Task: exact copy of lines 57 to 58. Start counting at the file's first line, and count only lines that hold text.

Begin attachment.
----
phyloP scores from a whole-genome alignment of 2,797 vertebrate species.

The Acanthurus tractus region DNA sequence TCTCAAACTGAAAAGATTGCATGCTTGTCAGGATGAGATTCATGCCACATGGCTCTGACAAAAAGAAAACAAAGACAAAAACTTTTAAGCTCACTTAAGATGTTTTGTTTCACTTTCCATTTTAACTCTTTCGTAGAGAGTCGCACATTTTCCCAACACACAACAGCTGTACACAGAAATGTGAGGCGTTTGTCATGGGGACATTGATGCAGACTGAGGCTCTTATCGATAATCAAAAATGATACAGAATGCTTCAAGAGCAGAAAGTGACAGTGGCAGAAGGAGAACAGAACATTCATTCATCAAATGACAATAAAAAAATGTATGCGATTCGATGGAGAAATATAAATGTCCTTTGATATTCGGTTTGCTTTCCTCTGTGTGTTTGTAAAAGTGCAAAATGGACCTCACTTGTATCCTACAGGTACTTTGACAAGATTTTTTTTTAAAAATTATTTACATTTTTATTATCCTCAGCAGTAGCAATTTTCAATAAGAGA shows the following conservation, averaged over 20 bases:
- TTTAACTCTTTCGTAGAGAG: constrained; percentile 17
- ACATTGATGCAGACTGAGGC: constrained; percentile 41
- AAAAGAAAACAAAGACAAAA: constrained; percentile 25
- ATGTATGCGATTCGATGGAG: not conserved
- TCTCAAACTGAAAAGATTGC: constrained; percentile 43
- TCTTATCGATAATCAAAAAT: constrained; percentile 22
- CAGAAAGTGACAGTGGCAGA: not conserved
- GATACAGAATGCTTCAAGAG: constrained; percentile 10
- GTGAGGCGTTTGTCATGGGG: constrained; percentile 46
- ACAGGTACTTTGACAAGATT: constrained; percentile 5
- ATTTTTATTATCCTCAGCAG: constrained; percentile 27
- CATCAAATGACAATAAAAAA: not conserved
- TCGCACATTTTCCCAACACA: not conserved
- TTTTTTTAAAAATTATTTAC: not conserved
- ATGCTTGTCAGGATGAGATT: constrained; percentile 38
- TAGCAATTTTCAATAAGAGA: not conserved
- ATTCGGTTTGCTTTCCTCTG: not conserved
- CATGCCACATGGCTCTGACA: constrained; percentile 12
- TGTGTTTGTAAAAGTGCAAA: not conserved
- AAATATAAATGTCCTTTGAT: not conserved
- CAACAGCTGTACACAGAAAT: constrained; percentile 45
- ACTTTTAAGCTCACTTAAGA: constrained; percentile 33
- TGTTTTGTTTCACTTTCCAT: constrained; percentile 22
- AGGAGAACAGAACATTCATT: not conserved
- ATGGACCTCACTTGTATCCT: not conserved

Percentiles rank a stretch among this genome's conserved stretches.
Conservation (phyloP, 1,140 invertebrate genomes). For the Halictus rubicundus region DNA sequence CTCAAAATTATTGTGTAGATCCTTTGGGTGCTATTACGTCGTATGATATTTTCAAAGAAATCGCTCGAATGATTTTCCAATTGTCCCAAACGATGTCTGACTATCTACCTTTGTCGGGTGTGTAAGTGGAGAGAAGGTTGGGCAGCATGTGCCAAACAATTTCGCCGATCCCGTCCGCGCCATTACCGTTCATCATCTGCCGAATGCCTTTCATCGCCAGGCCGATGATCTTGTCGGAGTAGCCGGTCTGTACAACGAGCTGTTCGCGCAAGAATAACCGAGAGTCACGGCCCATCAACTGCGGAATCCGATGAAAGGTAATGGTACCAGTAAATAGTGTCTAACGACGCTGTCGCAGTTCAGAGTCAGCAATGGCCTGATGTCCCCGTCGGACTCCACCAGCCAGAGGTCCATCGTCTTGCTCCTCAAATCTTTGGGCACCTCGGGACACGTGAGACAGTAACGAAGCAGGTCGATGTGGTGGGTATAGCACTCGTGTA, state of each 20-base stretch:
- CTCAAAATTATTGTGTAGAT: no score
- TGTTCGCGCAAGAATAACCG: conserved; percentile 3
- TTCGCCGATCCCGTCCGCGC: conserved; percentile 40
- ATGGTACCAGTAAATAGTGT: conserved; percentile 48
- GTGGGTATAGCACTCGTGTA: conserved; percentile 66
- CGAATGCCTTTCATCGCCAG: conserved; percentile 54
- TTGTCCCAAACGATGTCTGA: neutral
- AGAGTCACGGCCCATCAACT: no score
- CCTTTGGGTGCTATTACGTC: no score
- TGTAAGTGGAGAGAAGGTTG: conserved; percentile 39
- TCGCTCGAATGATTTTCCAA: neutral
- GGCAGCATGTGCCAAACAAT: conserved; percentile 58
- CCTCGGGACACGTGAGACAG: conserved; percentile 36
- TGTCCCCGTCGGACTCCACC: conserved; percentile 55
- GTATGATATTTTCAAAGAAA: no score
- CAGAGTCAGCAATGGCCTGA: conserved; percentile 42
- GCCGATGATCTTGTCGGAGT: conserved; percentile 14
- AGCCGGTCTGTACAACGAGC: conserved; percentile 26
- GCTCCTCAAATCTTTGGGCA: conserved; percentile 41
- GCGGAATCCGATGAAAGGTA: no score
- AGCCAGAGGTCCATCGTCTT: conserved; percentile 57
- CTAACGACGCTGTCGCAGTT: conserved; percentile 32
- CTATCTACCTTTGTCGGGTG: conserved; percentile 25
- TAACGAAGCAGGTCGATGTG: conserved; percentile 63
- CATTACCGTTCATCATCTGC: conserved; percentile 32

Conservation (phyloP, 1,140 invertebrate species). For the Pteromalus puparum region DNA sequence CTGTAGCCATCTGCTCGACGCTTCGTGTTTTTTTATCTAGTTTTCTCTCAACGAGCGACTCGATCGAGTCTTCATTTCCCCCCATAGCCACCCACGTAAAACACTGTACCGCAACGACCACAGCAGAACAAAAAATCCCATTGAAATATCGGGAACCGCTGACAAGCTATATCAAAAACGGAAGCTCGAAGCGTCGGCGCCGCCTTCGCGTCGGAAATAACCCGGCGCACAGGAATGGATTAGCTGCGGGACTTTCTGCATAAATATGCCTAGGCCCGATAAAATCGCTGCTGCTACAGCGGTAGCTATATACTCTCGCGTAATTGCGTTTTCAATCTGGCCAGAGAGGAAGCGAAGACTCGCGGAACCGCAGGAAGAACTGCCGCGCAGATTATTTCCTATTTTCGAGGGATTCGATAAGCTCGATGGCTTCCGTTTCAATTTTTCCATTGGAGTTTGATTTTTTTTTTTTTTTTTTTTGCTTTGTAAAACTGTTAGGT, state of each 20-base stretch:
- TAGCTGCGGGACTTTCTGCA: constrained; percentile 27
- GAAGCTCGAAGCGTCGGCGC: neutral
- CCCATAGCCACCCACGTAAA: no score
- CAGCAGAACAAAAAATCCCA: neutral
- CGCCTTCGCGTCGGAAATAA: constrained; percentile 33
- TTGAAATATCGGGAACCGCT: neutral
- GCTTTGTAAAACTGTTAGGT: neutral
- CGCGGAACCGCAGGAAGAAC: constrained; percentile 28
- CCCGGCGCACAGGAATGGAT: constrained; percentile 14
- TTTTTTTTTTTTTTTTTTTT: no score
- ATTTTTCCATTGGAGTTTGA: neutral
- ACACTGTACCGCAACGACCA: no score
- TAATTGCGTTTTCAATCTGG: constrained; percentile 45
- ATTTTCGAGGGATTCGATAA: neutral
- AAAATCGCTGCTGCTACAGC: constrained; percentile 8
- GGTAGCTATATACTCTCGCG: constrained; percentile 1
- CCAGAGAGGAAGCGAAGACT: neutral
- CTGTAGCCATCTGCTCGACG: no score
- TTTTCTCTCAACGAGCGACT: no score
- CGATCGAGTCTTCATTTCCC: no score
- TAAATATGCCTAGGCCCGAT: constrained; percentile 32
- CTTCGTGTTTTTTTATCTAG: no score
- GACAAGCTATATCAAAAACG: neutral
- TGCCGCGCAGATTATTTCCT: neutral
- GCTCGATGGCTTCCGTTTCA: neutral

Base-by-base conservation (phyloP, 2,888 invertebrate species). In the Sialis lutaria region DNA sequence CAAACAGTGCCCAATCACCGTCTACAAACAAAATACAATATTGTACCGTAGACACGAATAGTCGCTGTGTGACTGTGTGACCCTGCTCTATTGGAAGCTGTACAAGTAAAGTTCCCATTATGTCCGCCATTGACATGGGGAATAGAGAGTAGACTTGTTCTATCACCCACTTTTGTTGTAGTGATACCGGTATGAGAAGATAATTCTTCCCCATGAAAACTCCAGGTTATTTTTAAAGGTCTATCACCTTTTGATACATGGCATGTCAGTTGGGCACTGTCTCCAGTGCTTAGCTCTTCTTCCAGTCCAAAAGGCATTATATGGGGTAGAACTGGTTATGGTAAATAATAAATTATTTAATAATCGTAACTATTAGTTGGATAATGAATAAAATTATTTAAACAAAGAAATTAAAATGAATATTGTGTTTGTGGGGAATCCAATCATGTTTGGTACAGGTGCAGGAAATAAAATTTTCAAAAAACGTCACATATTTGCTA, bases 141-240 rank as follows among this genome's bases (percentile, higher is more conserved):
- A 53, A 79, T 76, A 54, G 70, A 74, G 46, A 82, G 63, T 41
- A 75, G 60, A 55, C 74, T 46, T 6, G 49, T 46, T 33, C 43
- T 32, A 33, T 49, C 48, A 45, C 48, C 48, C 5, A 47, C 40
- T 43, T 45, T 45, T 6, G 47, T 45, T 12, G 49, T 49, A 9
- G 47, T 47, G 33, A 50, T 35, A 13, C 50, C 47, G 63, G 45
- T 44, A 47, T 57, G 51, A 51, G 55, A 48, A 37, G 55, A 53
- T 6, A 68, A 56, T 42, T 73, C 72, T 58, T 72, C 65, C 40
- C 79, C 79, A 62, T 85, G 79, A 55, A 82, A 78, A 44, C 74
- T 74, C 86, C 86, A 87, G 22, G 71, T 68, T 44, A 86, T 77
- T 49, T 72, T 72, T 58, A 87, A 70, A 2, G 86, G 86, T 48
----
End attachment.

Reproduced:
- GAAGCTCGAAGCGTCGGCGC: neutral
- CCCATAGCCACCCACGTAAA: no score